The brownies from the 9x13 pan were thinner than the ones made in the Baker's Edge (because the pan has a slightly larger volume) and that may have contributed to its faster cooking time. In addition, the light aluminum sheet used on the 9x13 pan probably allowed it to heat up faster than the Baker's Edge. Both brownies did not pop out of the pans when inverted, so I had to go in with spatulas to dig them out. (Usually, I prepare brownies in a 9x13 by first lining it with a sheet of parchment paper, so I can easily lift them out without ruining the shiny crust that forms on the surface of the brownies and without having to dig out a piece from the pan first.) Once a piece had been removed from each pan, it was easy to cut square brownies and scoop them out. The non-stick coating on the Baker's Edge didn't release the soft brownies perfectly but did do a better job than the other non-stick pan. (Both washed out easily and cleanly with soapy water - which is a great reason for getting non-stick. The Baker's Secret shouldn't be run through the dishwasher, but clean up was so easy, it wasn't an issue.)

Each of the brownies from the Baker's Edge did indeed have chewy edges - two of them (and sometimes three) in fact. It was almost like every piece was a corner piece from the standard pan. Therein laid a problem I hadn't considered. I had tasters that liked brownies with edges and tasters that liked brownies that didn't have any chewy edges but were soft and moist throughout. With the regular pan, I had corner pieces, edge pieces, and center pieces (although there are always more than four people who want corner pieces and not enough edge pieces). For the edge lovers, the brownies from the Baker's Edge were perfect - chewy edges surrounding a moist chocolate brownie. For the center lovers, the brownies were good, but they much preferred the texture of the brownies from the 9x13 pan.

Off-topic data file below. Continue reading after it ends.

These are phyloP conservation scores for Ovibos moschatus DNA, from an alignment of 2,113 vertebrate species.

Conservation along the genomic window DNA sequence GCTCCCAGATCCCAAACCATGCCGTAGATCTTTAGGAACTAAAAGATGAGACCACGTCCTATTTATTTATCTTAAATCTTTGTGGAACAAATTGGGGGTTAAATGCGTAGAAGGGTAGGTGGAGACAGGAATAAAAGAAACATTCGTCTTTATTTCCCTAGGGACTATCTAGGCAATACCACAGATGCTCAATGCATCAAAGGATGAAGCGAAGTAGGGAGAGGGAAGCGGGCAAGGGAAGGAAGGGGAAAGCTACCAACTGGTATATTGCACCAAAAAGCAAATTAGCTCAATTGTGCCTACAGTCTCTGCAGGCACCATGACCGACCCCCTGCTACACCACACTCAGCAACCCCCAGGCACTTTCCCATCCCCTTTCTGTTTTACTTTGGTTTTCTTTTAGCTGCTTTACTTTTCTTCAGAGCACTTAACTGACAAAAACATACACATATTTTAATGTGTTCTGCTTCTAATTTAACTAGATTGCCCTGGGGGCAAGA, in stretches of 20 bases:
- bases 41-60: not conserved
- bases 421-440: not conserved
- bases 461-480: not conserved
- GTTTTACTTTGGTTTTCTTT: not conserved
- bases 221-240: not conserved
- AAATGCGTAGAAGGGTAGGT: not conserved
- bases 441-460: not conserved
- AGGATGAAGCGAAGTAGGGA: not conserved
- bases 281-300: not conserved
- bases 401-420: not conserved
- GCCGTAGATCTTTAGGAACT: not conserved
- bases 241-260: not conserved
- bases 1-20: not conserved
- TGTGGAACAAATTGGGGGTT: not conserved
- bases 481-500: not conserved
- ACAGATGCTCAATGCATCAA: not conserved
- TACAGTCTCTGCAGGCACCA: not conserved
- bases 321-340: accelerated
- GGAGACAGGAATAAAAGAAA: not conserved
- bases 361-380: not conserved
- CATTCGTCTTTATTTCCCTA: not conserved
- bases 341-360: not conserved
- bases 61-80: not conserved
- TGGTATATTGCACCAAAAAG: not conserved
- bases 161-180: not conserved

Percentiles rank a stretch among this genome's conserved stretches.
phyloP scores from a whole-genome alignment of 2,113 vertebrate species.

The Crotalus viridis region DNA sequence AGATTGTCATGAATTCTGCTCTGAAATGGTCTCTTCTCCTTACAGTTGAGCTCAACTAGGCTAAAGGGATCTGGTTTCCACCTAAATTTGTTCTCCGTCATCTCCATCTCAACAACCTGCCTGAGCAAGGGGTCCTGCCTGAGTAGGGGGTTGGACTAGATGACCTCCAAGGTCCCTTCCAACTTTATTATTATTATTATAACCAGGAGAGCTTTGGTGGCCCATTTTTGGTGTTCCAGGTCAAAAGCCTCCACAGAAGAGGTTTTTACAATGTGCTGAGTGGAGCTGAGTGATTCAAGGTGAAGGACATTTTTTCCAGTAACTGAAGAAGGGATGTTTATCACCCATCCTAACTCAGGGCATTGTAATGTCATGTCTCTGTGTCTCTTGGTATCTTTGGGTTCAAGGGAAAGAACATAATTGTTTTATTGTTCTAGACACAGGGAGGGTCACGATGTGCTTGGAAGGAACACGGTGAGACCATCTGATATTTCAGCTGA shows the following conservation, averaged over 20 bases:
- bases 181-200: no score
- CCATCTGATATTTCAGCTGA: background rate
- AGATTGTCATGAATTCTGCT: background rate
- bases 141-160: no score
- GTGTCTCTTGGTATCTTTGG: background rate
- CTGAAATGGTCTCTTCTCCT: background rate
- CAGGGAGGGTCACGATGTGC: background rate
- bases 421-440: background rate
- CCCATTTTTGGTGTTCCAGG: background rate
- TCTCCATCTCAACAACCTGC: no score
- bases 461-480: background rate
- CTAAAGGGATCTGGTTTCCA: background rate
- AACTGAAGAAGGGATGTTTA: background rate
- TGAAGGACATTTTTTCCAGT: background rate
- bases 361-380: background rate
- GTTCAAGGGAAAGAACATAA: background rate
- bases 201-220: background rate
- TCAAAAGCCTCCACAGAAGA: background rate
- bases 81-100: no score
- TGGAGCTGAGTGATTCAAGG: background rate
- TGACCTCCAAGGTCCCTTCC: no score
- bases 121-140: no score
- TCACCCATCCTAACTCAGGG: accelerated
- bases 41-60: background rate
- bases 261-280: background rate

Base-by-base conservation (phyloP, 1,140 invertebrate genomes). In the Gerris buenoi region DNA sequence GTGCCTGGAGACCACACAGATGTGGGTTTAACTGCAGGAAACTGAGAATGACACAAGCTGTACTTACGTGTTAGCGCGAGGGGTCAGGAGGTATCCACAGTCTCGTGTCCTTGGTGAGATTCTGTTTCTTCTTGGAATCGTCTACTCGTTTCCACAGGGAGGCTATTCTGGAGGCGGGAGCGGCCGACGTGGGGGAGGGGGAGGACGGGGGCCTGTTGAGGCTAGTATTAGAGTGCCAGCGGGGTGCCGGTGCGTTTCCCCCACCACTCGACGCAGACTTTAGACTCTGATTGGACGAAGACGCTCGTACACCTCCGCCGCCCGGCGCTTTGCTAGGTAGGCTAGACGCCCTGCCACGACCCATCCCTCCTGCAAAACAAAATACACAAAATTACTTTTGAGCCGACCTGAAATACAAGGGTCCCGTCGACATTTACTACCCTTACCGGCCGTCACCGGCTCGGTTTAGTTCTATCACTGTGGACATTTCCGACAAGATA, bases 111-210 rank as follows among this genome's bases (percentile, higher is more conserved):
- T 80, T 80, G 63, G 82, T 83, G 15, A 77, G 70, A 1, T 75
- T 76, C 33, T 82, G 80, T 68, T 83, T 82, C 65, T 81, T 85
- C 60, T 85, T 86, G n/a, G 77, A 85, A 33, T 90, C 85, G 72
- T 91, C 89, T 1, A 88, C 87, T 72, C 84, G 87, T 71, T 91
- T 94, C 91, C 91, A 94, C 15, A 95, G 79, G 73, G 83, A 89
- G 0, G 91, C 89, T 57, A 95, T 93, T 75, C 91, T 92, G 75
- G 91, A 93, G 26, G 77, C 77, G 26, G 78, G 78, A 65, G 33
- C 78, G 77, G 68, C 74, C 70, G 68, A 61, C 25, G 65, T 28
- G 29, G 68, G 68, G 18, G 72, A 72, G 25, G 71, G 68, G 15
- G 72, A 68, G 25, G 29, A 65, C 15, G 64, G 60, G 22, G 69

On one of the later batches, I baked the brownies with the Baker's Edge but took them out of the oven earlier. This resulted in a consistent texture throughout - the edges hadn't yet gotten chewy and the whole brownie was how the center lovers liked it. Unfortunately, I didn't really have any edge pieces.

The pan works extremely well if you like chewy edges to your brownies (and other baked goods). If you don't like chewy edges, a bit of recipe time adjustment results in even baking. The only real downside to this pan that I could see was getting that first piece out. Even after several trials, I just couldn't do it without completely destroying that first piece.